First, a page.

The UK airline is the world's largest operator of the jumbo jets, with 31, or 10 percent of its planes.
BA said that it will retire its entire 747 fleet with immediate effect.
Airlines across the world have been hit hard by coronavirus-related travel restrictions.
BA had planned on retiring the planes in 2024 but has brought forward the date due to the downturn.
There are about 500 747s still in service, of which 30 are actively flying passengers. More than 300 fly cargo and the remainder are in storage.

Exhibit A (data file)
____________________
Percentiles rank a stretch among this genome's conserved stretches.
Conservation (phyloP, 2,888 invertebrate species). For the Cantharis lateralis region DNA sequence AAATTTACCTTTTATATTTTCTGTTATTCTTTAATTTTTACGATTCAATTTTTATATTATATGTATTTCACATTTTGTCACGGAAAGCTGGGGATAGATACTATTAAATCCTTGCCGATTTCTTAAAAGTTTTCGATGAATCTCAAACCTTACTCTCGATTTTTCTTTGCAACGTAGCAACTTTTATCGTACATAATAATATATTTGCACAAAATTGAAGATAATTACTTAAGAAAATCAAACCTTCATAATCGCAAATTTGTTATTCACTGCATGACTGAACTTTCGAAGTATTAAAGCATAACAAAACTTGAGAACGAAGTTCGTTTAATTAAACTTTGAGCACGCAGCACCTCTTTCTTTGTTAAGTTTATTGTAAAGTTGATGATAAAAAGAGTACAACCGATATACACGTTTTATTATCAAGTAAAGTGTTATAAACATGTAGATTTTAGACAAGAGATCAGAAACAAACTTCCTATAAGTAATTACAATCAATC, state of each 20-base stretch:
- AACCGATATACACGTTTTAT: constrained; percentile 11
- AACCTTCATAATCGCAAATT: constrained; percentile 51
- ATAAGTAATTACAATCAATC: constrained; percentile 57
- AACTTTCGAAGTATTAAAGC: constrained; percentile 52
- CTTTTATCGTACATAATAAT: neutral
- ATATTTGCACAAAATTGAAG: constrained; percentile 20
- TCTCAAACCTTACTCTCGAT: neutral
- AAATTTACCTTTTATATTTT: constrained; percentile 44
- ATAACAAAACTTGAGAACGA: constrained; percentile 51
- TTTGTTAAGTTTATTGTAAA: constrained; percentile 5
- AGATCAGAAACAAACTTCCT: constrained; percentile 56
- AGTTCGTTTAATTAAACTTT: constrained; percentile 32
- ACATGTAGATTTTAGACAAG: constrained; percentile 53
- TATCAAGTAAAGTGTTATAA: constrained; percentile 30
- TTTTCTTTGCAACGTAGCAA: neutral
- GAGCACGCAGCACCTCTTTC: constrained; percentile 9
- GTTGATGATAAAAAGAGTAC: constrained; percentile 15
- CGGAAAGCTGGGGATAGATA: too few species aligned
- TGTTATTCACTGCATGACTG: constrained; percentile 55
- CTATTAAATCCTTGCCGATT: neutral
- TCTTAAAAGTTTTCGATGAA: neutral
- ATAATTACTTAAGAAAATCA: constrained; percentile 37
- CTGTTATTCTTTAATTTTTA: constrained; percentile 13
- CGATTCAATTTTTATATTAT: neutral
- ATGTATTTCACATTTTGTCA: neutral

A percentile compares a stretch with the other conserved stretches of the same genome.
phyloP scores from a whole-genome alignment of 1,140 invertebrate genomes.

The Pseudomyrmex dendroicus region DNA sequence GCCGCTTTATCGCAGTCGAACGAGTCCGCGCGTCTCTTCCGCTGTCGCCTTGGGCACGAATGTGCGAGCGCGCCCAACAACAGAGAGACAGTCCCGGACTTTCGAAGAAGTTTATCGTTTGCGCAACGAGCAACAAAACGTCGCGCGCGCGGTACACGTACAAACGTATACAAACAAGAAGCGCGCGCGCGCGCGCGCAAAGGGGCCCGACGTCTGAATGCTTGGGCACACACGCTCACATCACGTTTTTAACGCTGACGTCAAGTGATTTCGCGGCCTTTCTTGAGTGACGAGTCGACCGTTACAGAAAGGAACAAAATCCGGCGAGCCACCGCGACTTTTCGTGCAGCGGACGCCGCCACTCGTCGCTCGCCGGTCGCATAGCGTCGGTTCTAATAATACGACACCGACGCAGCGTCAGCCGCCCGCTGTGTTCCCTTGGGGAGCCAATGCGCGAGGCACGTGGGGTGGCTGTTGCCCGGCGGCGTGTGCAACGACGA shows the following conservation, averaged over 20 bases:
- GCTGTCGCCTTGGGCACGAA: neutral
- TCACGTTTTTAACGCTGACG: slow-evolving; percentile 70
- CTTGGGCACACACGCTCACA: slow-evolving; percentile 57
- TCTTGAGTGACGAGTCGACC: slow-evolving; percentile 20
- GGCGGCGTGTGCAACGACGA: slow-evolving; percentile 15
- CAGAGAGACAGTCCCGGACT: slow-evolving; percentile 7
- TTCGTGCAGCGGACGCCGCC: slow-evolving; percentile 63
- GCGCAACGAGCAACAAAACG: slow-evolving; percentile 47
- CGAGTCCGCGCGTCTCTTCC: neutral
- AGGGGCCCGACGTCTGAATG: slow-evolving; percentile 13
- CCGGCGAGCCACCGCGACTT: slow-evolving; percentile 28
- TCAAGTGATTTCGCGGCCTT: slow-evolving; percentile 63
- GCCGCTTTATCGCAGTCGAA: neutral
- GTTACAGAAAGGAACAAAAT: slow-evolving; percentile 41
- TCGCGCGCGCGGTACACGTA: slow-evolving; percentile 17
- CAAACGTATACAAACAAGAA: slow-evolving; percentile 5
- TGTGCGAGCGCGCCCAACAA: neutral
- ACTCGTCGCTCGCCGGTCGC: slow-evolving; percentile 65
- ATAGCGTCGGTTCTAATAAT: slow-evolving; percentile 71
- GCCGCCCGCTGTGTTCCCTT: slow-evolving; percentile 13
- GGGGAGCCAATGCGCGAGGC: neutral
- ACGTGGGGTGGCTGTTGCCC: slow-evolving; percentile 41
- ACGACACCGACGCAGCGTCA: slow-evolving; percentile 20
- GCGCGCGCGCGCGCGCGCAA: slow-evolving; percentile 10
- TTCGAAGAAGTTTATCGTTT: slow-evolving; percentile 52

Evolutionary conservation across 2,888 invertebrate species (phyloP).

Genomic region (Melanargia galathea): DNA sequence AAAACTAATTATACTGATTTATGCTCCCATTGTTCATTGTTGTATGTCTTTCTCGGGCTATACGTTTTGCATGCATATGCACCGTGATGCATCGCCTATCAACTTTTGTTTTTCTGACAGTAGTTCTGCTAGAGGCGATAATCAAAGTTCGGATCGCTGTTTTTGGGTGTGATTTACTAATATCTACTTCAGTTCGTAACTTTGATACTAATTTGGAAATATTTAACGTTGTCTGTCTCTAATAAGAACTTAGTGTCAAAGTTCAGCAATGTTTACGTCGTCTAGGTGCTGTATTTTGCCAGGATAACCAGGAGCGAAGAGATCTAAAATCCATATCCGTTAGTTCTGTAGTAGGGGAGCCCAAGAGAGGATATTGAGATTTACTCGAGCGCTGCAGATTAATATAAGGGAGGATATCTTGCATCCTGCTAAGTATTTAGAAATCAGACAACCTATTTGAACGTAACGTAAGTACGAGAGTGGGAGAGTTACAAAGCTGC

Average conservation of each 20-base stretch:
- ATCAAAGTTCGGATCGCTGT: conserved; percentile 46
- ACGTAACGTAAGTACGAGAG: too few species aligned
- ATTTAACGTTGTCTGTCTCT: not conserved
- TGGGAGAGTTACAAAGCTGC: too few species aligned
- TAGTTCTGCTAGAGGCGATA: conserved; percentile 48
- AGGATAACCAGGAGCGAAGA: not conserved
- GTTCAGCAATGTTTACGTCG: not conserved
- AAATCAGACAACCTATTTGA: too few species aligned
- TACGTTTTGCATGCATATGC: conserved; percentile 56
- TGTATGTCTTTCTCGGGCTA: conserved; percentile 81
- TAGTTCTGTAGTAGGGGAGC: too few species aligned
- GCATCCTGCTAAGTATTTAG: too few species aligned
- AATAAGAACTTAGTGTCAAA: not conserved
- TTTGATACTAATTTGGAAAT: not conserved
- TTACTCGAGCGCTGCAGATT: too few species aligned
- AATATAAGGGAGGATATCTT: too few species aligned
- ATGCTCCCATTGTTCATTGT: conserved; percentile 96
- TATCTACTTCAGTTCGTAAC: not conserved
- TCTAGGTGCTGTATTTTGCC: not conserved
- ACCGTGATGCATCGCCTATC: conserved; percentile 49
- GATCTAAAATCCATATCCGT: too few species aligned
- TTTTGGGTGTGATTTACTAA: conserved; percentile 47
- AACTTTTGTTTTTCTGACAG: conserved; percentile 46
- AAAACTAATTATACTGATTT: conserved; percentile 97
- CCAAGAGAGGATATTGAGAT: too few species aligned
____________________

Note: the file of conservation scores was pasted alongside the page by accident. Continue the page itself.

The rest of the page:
The four-engine aircraft is far less efficient than modern twin-engine models, such as the Airbus A350, the 787 Dreamliner, or the older Boeing 777 - all of which are cheaper to run.
BA had planned to use them for another few years. But the crisis in the industry means a future in which there will be fewer passengers, fewer planes - and keeping costs down will be crucial.
British Airways is currently the world's biggest operator of 747-400s and first took delivery of them in July 1989. Originally, the upper deck contained a lounge which was known as the "club in the sky".
We announced Boeing had given up making them a couple of weeks ago.